Some cased/uncased coils are as clean as new with entrances and exits that mimic the conditions at which they were rated, with little to no "system effect" (non-uniform airflow into or out of the coil). These are easily and accurately measured by pressure drop and the manufactures published data. You can estimate Standard Air Specific airflow.

Some systems have inlet (or outlet) grills with a "known" effective area (AK factor) and little to no "system effect" (non-uniform airflow in-to or out-of the grille, register or diffuser), these are easily and accurately measured by a velocity traverse. You can measure FPM and calculate airflow with the formula FPM x AK factor = CFM.

Some systems have outlets that are identical in size and shape as the outlets at which a (non powered) flow hood was calibrated, and also have such a high total volume that the back pressure caused by the hood is insignificant. You can measure Standard, Actual Dry or Moist Air Specific airflow (depending on the instrument).

Some systems have a straight length of duct at least 7.5 duct diameters downstream and at least 3 duct diameters upstream from any fittings, turns or other flow obstructions where the flow is uniform, these are easily and accurately measured by a velocity traverse. You can measure FPM and calculate airflow with the formula FPM x Area = CFM.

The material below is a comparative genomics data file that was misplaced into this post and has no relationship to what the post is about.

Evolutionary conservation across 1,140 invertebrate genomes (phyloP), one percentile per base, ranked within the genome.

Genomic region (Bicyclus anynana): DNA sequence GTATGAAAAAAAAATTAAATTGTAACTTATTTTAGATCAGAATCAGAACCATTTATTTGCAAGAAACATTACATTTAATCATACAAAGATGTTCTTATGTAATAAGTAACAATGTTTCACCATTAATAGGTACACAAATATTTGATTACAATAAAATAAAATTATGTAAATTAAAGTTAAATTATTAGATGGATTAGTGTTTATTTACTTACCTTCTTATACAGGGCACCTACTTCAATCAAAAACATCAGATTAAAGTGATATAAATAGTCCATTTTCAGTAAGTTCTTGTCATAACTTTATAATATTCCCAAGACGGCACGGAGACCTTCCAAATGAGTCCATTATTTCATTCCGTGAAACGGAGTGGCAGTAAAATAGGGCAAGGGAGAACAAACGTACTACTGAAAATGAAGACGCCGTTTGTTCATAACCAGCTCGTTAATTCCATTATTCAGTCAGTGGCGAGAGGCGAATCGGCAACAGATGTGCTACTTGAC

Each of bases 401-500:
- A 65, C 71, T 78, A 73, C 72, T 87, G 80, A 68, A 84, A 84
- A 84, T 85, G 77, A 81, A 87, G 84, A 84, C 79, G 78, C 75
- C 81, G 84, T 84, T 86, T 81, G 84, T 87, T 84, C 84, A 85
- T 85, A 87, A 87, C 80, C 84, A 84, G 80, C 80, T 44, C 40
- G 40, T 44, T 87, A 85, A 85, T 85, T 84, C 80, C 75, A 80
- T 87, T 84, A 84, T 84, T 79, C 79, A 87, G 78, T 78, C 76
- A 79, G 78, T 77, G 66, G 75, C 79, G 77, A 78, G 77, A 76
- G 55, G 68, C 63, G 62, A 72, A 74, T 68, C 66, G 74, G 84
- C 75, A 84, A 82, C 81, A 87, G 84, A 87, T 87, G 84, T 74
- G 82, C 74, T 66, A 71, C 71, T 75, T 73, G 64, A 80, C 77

Some systems have a long enough length of straight duct that the static pressure drop can be easily and accurately be measured by a high precision manometer. You can calculate airflow from the pressure drop, length, duct type (and compression for flex duct) using the AllDuct Calculator.

Some fossil fuel furnaces will have a combustion analysis performed to determine the "actual" steady state efficiency, and the "actual" btu content from the fuel supplier, in order to determine the"actual" btu/hr input by either "clocking the meter" or calculating fuel delivery rate by measuring pump pressure and nozzle size and then calculate the "actual" steady state output....(whew!) All of this is required in order to accurately apply the temperature rise formula to a fossil fuel system. This is rarely worth the effort.

If you're not dealing with any of the above described systems, then a calibrated blower (Duct Blaster), powered flow hood (Flow Blaster), or calibrated flow resistance (True flow) may be viable options. You can measure Standard, Actual Dry or Moist Air Specific airflow (depending on the instrument).